Flash, Flash, and Flash written for OLWG# 236
Constable Peters looked up at the widow Houston on the roof of her home at the harbour entrance. She stood with her hands on the black, cast iron railing atop the house, her gaze fixed on the horizon.
“Miz Houston?” he hollered up at her. “How long are you planning to stay up there? He’s not coming back. He’s been gone now nigh seven years, come on down.”
She looked down at Peters. First, she raised her right forearm, and then she slowly elevated the middle finger of her right hand. When she was sure that he had noted the gesture, she dropped it and turned her attention back to the sea.
‘Twas the wee hours, and few were awake in the harbour town. Laurence Houston leaned back against the headboard and wrapped his arm protectively around his bride. Her head rested on his chest – a tear rolled down her cheek.
“I still love you, Martha,” he intoned, “my leaving doesn’t mean I don’t love you, but I’m a sailor. I have to do this. When I get back, we’ll be rich, richer than you could ever dream! Hudson will send you money. All of your needs and this house will be well taken care of, until I return.”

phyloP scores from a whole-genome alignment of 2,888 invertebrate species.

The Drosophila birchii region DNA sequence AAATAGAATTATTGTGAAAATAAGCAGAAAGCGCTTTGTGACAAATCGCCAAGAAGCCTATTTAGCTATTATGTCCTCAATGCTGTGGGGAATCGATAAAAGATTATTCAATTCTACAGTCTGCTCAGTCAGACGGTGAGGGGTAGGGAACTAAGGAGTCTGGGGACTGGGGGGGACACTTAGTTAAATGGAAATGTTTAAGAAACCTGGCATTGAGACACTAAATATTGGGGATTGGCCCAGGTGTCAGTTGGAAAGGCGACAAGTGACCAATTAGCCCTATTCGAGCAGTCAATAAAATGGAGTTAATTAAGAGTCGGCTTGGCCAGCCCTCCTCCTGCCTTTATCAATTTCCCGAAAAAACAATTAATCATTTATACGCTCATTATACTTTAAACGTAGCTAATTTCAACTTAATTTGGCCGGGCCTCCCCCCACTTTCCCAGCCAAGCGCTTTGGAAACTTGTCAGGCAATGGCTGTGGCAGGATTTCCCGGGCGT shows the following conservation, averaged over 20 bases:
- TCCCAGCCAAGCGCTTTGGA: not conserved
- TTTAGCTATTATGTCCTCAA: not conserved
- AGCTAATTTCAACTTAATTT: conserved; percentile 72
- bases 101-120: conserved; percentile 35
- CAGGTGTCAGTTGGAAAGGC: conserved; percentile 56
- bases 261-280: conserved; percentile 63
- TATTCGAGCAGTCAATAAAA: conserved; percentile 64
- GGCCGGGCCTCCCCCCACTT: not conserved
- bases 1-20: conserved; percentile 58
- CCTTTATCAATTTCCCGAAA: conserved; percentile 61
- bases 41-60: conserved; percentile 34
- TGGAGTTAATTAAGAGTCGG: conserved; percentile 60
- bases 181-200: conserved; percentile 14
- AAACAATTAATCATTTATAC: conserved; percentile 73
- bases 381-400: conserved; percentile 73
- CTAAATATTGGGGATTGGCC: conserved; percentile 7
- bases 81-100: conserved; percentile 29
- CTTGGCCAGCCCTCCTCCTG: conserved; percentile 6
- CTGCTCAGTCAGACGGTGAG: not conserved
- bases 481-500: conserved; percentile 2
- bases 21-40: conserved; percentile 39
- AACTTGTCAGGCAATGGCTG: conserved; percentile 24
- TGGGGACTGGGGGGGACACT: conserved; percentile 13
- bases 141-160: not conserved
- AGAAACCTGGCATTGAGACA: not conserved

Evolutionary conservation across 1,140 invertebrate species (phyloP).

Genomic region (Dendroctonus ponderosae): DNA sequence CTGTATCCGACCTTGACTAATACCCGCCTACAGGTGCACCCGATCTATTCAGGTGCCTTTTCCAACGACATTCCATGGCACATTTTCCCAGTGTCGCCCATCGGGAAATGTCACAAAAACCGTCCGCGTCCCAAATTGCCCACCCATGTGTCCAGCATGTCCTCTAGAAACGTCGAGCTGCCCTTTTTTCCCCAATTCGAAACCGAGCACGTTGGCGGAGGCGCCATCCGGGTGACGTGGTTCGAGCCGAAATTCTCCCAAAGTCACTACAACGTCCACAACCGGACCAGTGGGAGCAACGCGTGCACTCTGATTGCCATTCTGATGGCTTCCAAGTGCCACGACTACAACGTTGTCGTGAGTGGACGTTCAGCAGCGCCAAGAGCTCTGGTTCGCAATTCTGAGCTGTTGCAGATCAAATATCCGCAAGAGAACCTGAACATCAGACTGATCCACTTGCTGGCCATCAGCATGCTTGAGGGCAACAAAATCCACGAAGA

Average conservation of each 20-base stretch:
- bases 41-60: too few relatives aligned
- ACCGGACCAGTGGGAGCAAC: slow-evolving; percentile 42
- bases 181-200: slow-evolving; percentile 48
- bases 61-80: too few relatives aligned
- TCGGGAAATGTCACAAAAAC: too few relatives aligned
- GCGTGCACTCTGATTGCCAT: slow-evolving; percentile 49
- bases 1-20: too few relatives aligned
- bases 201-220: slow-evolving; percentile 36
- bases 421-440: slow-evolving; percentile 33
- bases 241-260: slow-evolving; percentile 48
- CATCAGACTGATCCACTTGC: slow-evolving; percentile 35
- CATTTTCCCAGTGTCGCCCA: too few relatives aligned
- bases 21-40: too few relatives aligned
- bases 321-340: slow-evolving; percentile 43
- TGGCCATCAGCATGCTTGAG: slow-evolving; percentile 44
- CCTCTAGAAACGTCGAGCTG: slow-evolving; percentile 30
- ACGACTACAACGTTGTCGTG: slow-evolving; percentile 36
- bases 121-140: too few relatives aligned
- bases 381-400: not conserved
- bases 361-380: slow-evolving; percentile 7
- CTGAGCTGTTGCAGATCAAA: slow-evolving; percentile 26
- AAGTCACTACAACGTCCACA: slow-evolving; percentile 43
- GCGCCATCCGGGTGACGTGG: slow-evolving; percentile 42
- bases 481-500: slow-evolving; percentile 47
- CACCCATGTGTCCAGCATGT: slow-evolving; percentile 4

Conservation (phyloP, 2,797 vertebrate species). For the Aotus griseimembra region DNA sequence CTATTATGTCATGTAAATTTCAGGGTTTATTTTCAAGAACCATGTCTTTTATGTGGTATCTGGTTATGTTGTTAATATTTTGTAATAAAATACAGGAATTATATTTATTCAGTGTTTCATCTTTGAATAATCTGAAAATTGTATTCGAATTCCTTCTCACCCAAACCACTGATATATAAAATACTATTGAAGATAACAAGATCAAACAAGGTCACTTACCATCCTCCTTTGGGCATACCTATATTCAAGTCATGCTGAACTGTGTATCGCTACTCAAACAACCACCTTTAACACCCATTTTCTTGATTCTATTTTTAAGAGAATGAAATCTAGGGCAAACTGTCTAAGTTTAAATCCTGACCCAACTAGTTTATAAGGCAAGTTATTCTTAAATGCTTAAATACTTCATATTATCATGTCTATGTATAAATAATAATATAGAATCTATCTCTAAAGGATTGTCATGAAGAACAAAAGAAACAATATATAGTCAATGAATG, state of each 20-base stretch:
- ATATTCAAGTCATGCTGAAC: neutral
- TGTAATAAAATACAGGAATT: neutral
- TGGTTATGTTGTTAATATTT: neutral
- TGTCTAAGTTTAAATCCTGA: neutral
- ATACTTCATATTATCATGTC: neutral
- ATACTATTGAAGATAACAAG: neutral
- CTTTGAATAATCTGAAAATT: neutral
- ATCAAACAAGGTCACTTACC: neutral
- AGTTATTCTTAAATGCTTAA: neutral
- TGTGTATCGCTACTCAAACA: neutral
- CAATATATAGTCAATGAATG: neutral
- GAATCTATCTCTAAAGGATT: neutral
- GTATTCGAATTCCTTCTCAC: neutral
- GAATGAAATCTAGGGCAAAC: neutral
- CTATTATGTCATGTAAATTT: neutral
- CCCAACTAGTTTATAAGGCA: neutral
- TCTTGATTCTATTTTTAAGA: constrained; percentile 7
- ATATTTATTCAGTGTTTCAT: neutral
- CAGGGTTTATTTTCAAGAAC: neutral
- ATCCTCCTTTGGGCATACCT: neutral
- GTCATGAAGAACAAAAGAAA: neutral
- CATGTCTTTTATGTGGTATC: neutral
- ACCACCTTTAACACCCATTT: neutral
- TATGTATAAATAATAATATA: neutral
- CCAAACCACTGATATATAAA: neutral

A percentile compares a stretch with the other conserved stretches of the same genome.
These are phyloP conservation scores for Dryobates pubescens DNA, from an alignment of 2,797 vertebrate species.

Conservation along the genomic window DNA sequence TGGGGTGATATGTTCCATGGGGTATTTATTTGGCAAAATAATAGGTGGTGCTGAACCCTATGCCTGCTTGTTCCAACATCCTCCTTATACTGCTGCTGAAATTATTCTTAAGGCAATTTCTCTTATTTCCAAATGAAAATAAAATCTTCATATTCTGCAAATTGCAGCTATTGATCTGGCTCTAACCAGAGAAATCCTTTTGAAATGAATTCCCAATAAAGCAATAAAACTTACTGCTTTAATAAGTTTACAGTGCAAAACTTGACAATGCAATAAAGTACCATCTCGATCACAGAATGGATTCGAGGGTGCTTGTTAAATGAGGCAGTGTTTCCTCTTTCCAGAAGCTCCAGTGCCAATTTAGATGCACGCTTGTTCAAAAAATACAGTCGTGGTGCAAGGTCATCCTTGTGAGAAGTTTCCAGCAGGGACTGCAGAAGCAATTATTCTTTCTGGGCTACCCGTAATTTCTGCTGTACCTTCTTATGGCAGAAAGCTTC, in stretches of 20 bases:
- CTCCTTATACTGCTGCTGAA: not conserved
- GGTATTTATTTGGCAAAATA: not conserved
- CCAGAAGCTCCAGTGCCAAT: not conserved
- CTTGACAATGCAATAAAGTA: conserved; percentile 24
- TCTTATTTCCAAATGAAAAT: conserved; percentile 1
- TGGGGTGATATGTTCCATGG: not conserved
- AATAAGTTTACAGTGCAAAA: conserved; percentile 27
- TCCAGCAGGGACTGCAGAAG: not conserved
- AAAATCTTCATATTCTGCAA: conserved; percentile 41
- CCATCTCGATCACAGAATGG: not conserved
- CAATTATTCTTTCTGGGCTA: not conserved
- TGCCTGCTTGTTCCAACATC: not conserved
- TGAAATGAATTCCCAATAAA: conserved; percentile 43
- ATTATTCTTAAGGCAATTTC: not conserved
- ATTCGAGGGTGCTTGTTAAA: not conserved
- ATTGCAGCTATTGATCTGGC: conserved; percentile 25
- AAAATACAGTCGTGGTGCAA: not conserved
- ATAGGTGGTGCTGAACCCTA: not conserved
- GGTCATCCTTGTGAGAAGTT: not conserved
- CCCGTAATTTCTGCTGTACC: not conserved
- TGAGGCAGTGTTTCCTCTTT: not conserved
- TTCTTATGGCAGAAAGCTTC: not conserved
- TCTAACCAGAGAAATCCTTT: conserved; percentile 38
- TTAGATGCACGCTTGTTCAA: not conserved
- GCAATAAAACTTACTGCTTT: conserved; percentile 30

Martha had been alone for years. She didn’t like it, but such was the lot of a sailor’s wife. She had just dished up a bowl of chowder when the constable tapped on the door.
“Come inside, Mr Peters. I’m just dishing up lunch. You’re welcome to join me.” She turned and headed down the wide hallway back towards the kitchen. Peters tailed along behind her.
She had a bowl of chowder in her hand when he broke the news. It shattered when it hit the ground.
Without a word, Martha ran to the staircase and leapt upwards, heading for the roof. Peters heard the latch turn when she locked the door at the foot of the stairs. He went out to the garden. He knew where she was heading.
This week’s prompts were:
- doesn’t mean I don’t love you
- c’mon down
- shattered when it hit the ground